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Chile and Patagonia

My wife and I are beginning to plan a trip (14 days or so) to Chile for November (yes, I know, we're late!!) so I need some good advice. We would like to spend about half the time hiking (Torres del Paine, or El Chalten, or ?) and half visiting other interesting sights (Valparaiso, Santiago, ??). We are elderly but in good shape (backpacked the Tetons a couple years ago) so something not too strenuous but hard enough to get away from the hordes would be ideal. A couple of questions then: is it too late to plan to camp and hike in Torres del Paine? It seems like getting camping reservations there is really difficult. So is El Chalten better for that reason? Any suggestions of other must see things in Patagonia or Chile/Argentina? Any preferences for Valparaiso or Santiago? Thanks much!

Posted by
317 posts

I did a month long trek through Chile, Argentina, Uruguay and southern Brazil in the winter of 2016 and I felt like I just scratched the surface.

I really liked Santiago, it felt like Los Angles in California, but with less traffic :). I found the old Spanish colonial convent and church of San Francisco very interesting. In addition the the 17th century church, the adjacent convent also houses a pretty good museum on the colonial history of Chile. I also really liked the National Museum of History, I felt it gave a pretty comprehensive history of Chile, from the Conquistadors to Pinochet.

To break up the museum visits, I would also visit the Gran Torre de Santiago, which is the tallest building in South American. The observation deck on the 64th floor is open to the public and offers commanding 360 views of Santiago and the Andes in the background.

Personally I liked Viña del Mar better than Valparaiso. Viña del Mar is a coastal resort city just north of Valparaiso known for its gardens and beaches. I found Valparaiso a bit underwhelming.

If you do find yourselves at the very tip of South America, in Tierra del Fuego in Argentina, I would recommend you use the town of Ushuaia (nicknamed the End of the World) as a base to explore the area. Ushuaia is a great town (feels very European/German) with plenty of transportation options, great seafood, and the best beer south of the equator (Beagle Beer)!

Posted by
1164 posts

I did a multi-week Patagonian trip last November, but it was an organized tour, so I didn't have to make any specific plans, and we didn't camp or do hikes of longer than half-day.

If you aren't able to secure lodging in Torres del Paine or El Chalten, consider the area around Puerto Varas, Chile. The twin volcanoes of Osorno and Calbuco, Petrohue Falls, and the lakes in the area all offer some magnificent vistas. You can also cross between there and Bariloche, Argentina, by boat/bus combination. We didn't do that (we took a bus all the way), but I've heard it's a long and wonderful day. And the area around Bariloche also has some great hiking and more spectacular scenery.

Posted by
2829 posts

We did the lakes crossing, starting in Bariloche, Argentina at 6:30am , but stopped overnight at a lodge in Puella, Chile. We continued on to Puerto Varas, Chile the next day. It is a unique and very beautiful way to cross from Argentina to Chile. Do not loose the document you receive at the border crossing as you will need it to leave Chile.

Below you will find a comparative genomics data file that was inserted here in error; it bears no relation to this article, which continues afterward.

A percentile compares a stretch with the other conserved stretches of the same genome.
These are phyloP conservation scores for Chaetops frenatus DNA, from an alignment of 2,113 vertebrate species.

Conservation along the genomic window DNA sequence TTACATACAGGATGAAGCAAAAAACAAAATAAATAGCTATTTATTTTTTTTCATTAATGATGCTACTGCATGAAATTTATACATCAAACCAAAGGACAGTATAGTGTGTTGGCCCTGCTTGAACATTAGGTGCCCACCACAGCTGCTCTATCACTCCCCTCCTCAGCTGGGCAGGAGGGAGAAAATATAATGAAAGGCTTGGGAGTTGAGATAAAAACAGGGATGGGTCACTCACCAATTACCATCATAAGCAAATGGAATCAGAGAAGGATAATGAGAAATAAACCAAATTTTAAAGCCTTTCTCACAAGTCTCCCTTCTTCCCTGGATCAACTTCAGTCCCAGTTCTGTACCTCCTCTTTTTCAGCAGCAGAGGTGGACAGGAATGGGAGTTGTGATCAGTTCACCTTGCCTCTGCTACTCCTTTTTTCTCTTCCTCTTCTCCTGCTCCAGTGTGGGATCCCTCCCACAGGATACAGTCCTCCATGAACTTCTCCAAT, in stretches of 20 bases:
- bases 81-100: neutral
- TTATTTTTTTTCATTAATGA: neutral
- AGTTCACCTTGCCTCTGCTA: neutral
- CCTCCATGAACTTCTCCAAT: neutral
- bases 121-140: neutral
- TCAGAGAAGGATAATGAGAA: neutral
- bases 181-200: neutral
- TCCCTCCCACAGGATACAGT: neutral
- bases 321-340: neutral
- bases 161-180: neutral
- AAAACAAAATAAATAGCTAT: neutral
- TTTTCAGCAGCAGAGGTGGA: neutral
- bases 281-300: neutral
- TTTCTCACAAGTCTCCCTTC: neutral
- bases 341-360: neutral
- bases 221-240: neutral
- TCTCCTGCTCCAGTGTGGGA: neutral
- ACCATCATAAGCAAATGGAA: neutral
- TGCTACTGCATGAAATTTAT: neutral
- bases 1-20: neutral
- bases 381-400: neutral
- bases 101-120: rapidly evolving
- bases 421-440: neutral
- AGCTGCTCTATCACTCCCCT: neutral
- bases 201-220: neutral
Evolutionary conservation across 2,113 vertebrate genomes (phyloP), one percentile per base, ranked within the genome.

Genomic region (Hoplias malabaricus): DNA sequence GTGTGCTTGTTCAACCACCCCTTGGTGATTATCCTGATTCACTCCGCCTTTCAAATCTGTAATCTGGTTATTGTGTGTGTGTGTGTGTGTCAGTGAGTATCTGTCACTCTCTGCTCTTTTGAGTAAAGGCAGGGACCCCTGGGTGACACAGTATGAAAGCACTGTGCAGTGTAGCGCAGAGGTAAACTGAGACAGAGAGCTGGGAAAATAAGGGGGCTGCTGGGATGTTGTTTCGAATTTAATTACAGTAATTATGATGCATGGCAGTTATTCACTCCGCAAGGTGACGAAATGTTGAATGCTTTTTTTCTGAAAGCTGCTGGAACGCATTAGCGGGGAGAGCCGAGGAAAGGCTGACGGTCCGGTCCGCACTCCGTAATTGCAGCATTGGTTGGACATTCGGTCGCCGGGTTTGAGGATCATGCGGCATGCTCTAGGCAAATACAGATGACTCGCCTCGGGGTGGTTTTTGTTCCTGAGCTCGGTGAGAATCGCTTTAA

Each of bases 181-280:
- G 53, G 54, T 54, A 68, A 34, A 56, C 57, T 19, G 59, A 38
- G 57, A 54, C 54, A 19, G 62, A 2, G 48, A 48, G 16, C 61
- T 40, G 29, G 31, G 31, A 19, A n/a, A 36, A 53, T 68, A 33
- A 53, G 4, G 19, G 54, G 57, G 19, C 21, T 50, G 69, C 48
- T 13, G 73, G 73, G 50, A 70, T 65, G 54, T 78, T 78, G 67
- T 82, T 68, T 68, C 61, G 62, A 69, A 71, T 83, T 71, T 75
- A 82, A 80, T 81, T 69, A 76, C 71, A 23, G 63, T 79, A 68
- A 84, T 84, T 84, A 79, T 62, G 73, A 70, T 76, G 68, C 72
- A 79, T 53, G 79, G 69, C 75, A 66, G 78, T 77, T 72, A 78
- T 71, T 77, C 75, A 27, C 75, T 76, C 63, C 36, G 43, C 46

Posted by
9991 posts

We hiked in both Chile and Argentina on a guided trip last year in January. It was wonderful.

My understanding is that the Torres Del Paine campsites on the W trek book up early. And I personally would not recommend them as the looks were quite unpleasant ( we were gone Venice time for a potty break as we hiked past, but the guide actuallynrecommended against using them if we could wait).

Maybe see what is available at the Refugio Paine Grande. We stayed there in bunks rooms with toilet and shower down the hall and it was clean and comfortable. And the bar and restaurant had a great view of my favorite peaks, Los Cuernos. You could do dayhikes from there along the first leg of the W, and to Lago Gray. And others.

But my top,recommendation would be an eco-lodge about 10 kilometers outside El Chaltén, we stayed there two nights on our tour and it was heaven. I believe they offer guided hikes or maybe transport to the local trailheads. You can hike in full view of Fitzroy ( the peak that inspired the Patagonia clothing company logo), a full day on either side.

They do not have a website but can be booked through booking.com

https://www.booking.com/hotel/ar/laguna-condor-refugio-de-montana.html

I checked random dates and they do have some availability in November. I looked at the 19-22.

Posted by
9991 posts

And now I see this post was started a month ago and just brought to the top yesterday. The OP probably already has their trip all planned.

Posted by
42 posts

I thought I would give a brief summary of our trip. We flew to Punta Arenas from Santiago and rented a car to drive up to Torres del Paine. I was able to get 3 nights at the campsite at Torres Central and one night at Hosteria Pehoe. Luckily we were there in the shoulder season. I suspect it would be difficult to get reservations now. Then we drove across the border to El Calafate for 3 nights and to El Chalten for another 3 nights. If you are unable to get reservations to hike the W or O circuit in TdP, the El Chalten is a good alternative since there are many day hikes available there and lots of housing in the village. We then drove back to Punta Arenas to return the car and did a day visit to Isla Magdalena to see the penguins. We had 3 nights in Valparaiso before returning home. All in all it was a great trip with pretty good weather which means that there were some days of clear blue sky with no wind and some days of gale force winds on top of sleet and rain. But that's to be expected in Patagonia!

Neurotraveler